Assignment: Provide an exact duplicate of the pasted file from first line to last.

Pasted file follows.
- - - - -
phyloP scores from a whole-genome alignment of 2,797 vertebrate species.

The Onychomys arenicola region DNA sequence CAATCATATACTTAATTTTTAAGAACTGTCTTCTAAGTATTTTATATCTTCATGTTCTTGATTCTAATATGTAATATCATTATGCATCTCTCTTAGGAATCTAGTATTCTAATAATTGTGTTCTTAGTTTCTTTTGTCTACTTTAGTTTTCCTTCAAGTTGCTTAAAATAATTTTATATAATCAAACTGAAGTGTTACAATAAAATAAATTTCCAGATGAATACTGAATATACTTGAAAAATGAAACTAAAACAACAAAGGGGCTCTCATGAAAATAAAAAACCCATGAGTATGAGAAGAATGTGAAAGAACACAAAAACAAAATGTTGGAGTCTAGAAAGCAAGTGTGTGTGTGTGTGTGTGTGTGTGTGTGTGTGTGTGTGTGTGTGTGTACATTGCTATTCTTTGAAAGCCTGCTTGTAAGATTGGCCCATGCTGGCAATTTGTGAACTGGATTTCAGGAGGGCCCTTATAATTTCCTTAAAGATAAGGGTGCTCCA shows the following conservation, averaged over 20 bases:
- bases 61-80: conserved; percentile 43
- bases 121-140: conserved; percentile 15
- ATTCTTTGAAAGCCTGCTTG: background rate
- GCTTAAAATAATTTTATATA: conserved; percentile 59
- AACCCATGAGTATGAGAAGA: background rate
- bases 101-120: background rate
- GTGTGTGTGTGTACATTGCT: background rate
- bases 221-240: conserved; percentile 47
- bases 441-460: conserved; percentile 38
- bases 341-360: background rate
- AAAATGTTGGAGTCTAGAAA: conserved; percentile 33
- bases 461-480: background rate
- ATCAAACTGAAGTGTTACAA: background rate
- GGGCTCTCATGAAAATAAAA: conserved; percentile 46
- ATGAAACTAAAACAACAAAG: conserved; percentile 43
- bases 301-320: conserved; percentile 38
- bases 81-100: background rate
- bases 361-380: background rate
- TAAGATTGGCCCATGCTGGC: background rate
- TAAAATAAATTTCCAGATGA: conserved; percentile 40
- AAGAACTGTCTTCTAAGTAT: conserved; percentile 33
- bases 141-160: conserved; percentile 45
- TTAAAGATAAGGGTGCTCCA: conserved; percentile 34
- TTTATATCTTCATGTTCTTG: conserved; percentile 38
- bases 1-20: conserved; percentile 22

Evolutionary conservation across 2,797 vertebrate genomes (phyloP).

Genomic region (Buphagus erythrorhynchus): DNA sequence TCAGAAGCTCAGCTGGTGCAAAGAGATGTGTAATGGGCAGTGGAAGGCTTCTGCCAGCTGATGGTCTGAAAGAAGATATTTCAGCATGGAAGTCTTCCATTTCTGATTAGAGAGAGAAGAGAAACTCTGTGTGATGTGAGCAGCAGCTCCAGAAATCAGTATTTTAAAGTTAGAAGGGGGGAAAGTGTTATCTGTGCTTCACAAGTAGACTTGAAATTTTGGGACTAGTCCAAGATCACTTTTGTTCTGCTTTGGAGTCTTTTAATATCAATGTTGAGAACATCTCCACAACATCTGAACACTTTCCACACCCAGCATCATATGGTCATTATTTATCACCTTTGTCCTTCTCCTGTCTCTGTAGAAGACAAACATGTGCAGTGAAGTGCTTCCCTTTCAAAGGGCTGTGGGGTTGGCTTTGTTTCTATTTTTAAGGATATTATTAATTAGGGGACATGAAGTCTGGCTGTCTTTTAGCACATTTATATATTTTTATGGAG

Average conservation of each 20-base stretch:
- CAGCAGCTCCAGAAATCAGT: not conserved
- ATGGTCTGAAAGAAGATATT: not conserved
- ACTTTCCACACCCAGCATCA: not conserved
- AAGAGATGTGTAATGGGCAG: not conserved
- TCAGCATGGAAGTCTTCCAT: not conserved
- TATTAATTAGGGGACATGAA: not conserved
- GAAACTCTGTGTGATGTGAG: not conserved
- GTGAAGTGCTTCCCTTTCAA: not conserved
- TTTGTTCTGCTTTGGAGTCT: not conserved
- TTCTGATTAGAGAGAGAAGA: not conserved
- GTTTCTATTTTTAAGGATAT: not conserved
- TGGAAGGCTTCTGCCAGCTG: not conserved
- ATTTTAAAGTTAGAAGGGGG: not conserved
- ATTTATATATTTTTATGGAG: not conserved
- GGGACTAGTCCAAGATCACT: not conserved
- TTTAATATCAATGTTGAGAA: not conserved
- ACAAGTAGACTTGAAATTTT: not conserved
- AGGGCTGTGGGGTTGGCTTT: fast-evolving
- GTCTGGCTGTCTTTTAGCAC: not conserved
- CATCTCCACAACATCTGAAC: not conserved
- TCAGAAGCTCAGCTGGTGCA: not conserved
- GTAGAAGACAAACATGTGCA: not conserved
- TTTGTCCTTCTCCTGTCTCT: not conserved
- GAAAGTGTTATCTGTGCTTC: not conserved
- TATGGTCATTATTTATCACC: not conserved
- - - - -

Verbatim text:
phyloP scores from a whole-genome alignment of 2,797 vertebrate species.

The Onychomys arenicola region DNA sequence CAATCATATACTTAATTTTTAAGAACTGTCTTCTAAGTATTTTATATCTTCATGTTCTTGATTCTAATATGTAATATCATTATGCATCTCTCTTAGGAATCTAGTATTCTAATAATTGTGTTCTTAGTTTCTTTTGTCTACTTTAGTTTTCCTTCAAGTTGCTTAAAATAATTTTATATAATCAAACTGAAGTGTTACAATAAAATAAATTTCCAGATGAATACTGAATATACTTGAAAAATGAAACTAAAACAACAAAGGGGCTCTCATGAAAATAAAAAACCCATGAGTATGAGAAGAATGTGAAAGAACACAAAAACAAAATGTTGGAGTCTAGAAAGCAAGTGTGTGTGTGTGTGTGTGTGTGTGTGTGTGTGTGTGTGTGTGTGTGTACATTGCTATTCTTTGAAAGCCTGCTTGTAAGATTGGCCCATGCTGGCAATTTGTGAACTGGATTTCAGGAGGGCCCTTATAATTTCCTTAAAGATAAGGGTGCTCCA shows the following conservation, averaged over 20 bases:
- bases 61-80: conserved; percentile 43
- bases 121-140: conserved; percentile 15
- ATTCTTTGAAAGCCTGCTTG: background rate
- GCTTAAAATAATTTTATATA: conserved; percentile 59
- AACCCATGAGTATGAGAAGA: background rate
- bases 101-120: background rate
- GTGTGTGTGTGTACATTGCT: background rate
- bases 221-240: conserved; percentile 47
- bases 441-460: conserved; percentile 38
- bases 341-360: background rate
- AAAATGTTGGAGTCTAGAAA: conserved; percentile 33
- bases 461-480: background rate
- ATCAAACTGAAGTGTTACAA: background rate
- GGGCTCTCATGAAAATAAAA: conserved; percentile 46
- ATGAAACTAAAACAACAAAG: conserved; percentile 43
- bases 301-320: conserved; percentile 38
- bases 81-100: background rate
- bases 361-380: background rate
- TAAGATTGGCCCATGCTGGC: background rate
- TAAAATAAATTTCCAGATGA: conserved; percentile 40
- AAGAACTGTCTTCTAAGTAT: conserved; percentile 33
- bases 141-160: conserved; percentile 45
- TTAAAGATAAGGGTGCTCCA: conserved; percentile 34
- TTTATATCTTCATGTTCTTG: conserved; percentile 38
- bases 1-20: conserved; percentile 22

Evolutionary conservation across 2,797 vertebrate genomes (phyloP).

Genomic region (Buphagus erythrorhynchus): DNA sequence TCAGAAGCTCAGCTGGTGCAAAGAGATGTGTAATGGGCAGTGGAAGGCTTCTGCCAGCTGATGGTCTGAAAGAAGATATTTCAGCATGGAAGTCTTCCATTTCTGATTAGAGAGAGAAGAGAAACTCTGTGTGATGTGAGCAGCAGCTCCAGAAATCAGTATTTTAAAGTTAGAAGGGGGGAAAGTGTTATCTGTGCTTCACAAGTAGACTTGAAATTTTGGGACTAGTCCAAGATCACTTTTGTTCTGCTTTGGAGTCTTTTAATATCAATGTTGAGAACATCTCCACAACATCTGAACACTTTCCACACCCAGCATCATATGGTCATTATTTATCACCTTTGTCCTTCTCCTGTCTCTGTAGAAGACAAACATGTGCAGTGAAGTGCTTCCCTTTCAAAGGGCTGTGGGGTTGGCTTTGTTTCTATTTTTAAGGATATTATTAATTAGGGGACATGAAGTCTGGCTGTCTTTTAGCACATTTATATATTTTTATGGAG

Average conservation of each 20-base stretch:
- CAGCAGCTCCAGAAATCAGT: not conserved
- ATGGTCTGAAAGAAGATATT: not conserved
- ACTTTCCACACCCAGCATCA: not conserved
- AAGAGATGTGTAATGGGCAG: not conserved
- TCAGCATGGAAGTCTTCCAT: not conserved
- TATTAATTAGGGGACATGAA: not conserved
- GAAACTCTGTGTGATGTGAG: not conserved
- GTGAAGTGCTTCCCTTTCAA: not conserved
- TTTGTTCTGCTTTGGAGTCT: not conserved
- TTCTGATTAGAGAGAGAAGA: not conserved
- GTTTCTATTTTTAAGGATAT: not conserved
- TGGAAGGCTTCTGCCAGCTG: not conserved
- ATTTTAAAGTTAGAAGGGGG: not conserved
- ATTTATATATTTTTATGGAG: not conserved
- GGGACTAGTCCAAGATCACT: not conserved
- TTTAATATCAATGTTGAGAA: not conserved
- ACAAGTAGACTTGAAATTTT: not conserved
- AGGGCTGTGGGGTTGGCTTT: fast-evolving
- GTCTGGCTGTCTTTTAGCAC: not conserved
- CATCTCCACAACATCTGAAC: not conserved
- TCAGAAGCTCAGCTGGTGCA: not conserved
- GTAGAAGACAAACATGTGCA: not conserved
- TTTGTCCTTCTCCTGTCTCT: not conserved
- GAAAGTGTTATCTGTGCTTC: not conserved
- TATGGTCATTATTTATCACC: not conserved